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Unpseudorandom is a language based on Unrandom, which provides a seed for generating brainfuck code randomly. However, in Unpseudorandom, the randomness is constrained to make meaningful programs more likely, and thus easier to construct. For example, Unrandom can generate ][, an invalid brainfuck program, unlike Unpseudorandom. Unpseudorandom code always ends in a ., never follows + or < with - or > respectively, and vice versa, and always generates [ and ] in pairs. It never follows a [...] block with another, and never generates a program with just a ..

A valid program consists of an string that the host language natively recognises as a single integer, which is used to seed the pseudorandom number generator. The code transpiles to brainfuck.

Whether the language is Turing complete depends on the random number generator used by the implementation. Speaking of implementations, here's a reference transpiler in Python 3.

'''Transpiler from Unpseudorandom to brainfuck'''
import random

def generate(seed, log_func=lambda *s: None):
    commands = [_left, _right, _up, _down, _in, _out, _around, _stop]
    code = ["@"]
    #replace @ symbols with more code
    while "@" in code:
        where = code.index("@")
        new = random.choice(commands)("".join(code[:where]))
        code[where:where+1] = new
    code += "." #code that is after the last output of program is redundant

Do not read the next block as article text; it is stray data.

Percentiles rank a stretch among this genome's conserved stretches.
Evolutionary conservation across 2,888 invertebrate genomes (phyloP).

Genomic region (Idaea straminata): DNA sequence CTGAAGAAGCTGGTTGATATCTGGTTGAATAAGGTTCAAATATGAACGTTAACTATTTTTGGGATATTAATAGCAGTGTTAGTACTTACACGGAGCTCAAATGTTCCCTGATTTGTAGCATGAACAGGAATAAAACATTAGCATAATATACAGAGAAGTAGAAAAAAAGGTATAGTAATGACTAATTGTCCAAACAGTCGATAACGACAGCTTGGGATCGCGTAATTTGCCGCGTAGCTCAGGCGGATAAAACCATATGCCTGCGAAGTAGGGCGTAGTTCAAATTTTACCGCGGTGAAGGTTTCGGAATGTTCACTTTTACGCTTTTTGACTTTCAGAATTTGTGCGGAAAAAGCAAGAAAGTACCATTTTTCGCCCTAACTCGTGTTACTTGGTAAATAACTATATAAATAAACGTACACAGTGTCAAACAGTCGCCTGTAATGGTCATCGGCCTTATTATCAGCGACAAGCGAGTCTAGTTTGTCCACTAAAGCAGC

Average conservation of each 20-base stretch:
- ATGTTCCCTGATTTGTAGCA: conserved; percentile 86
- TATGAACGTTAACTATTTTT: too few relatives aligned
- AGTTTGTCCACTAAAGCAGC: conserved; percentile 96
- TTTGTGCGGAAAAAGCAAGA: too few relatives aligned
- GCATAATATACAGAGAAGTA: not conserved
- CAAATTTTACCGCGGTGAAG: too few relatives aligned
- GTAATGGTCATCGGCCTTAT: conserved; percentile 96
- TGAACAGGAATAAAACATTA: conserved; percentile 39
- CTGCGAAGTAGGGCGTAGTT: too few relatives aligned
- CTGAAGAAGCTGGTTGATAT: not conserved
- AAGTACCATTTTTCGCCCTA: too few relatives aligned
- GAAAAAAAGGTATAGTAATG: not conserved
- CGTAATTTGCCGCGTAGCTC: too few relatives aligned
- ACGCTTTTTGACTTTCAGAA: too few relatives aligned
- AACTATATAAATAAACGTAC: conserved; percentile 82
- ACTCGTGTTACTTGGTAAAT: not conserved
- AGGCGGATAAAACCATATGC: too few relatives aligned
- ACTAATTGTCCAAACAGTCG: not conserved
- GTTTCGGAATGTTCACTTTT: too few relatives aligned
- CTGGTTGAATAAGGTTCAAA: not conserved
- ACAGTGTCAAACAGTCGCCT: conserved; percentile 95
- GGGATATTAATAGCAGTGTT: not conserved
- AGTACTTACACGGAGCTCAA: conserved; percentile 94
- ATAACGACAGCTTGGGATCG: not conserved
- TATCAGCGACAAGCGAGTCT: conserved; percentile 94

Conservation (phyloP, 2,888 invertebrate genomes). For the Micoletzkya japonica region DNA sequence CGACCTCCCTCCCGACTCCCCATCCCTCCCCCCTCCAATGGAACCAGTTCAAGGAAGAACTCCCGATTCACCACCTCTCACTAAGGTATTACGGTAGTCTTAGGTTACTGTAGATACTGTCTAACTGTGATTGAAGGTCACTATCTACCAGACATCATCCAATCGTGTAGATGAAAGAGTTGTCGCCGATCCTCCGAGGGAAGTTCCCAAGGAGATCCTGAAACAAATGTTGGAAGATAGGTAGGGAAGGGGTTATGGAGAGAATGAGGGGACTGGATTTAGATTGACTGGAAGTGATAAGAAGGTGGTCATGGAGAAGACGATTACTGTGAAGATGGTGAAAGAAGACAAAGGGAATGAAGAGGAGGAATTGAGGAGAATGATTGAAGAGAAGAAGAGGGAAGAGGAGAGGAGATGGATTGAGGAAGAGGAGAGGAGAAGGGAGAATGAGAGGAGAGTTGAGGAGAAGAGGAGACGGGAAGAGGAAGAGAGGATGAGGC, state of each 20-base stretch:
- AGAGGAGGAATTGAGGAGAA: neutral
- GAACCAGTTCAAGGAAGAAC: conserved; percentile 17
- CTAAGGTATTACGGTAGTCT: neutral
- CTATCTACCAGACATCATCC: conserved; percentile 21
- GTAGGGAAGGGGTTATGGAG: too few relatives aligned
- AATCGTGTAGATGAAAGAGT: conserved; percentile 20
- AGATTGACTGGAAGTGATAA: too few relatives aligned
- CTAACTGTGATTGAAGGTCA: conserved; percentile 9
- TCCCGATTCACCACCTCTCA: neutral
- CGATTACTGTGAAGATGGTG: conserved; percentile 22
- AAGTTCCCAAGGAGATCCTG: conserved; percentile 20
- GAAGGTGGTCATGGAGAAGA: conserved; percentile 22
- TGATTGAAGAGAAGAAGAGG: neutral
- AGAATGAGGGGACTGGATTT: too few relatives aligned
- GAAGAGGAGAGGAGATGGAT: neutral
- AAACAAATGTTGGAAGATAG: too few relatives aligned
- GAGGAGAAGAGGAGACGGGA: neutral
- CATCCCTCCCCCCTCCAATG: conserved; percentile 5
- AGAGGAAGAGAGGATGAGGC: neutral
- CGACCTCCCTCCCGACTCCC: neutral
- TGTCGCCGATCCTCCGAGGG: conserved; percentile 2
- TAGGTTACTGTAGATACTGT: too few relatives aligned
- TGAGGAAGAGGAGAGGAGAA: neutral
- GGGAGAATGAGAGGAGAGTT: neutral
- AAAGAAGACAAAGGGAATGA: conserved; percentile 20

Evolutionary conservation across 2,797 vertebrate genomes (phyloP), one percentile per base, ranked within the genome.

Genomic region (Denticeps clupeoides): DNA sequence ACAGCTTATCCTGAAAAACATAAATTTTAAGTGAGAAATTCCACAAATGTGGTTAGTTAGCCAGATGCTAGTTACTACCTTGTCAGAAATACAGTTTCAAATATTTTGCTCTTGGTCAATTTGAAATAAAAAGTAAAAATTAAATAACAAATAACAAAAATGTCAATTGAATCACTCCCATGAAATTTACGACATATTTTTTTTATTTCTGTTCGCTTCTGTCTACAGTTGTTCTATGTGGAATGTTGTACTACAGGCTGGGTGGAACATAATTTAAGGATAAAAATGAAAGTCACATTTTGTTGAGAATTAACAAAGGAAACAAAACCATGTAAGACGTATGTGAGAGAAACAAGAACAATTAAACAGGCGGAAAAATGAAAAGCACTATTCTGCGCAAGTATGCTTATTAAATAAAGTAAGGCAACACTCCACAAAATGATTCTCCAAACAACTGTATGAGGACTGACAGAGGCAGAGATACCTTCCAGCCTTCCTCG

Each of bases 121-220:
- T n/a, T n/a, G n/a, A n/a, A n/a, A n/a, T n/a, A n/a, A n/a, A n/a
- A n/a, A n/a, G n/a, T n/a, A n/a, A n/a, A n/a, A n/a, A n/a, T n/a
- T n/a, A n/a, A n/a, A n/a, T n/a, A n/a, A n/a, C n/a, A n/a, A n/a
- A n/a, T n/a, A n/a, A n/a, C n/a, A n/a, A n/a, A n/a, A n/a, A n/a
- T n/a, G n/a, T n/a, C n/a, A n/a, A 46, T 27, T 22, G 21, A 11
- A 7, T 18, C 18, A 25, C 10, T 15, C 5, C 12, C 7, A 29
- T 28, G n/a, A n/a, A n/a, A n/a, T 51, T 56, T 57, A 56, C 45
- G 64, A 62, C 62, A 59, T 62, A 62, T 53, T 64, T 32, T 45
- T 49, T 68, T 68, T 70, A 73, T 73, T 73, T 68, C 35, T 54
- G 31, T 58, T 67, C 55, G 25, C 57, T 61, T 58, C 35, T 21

return "".join(code)

def _left(previous):
    if previous.endswith(">"):
        # >< is redundant
        return "@"
    return "<@"

def _right(previous):
    if previous.endswith("<"):
        # <> is redundant
        return "@"
    return ">@"

def _up(previous):
    if previous.endswith("-"):
        # -+ is redundant
        return "@"
    return "+@"

def _down(previous):
    if previous.endswith("+"):
        # +- is redundant
        return "@"
    return "-@"

def _in(previous):
    return ",@"

def _out(previous):
    return ".@"

def _around(previous):
    if previous.endswith("]"):
        # [...][...] is redundant
        return "@"
    return "[@]@"

def _stop(previous):
    if previous.endswith("["):
        # [] is redundant
        return "@"
    if previous == "":
        # no empty programs
        return "@"
    return ""

if __name__ == "__main__":
    seed = input("Enter seed:").strip()
    while seed.isnumeric():
        print(generate(int(seed), log_func=print))
        seed = input("Enter seed:")


An example program is 2333, it becomes <,+,,., which reads three characters and prints the last.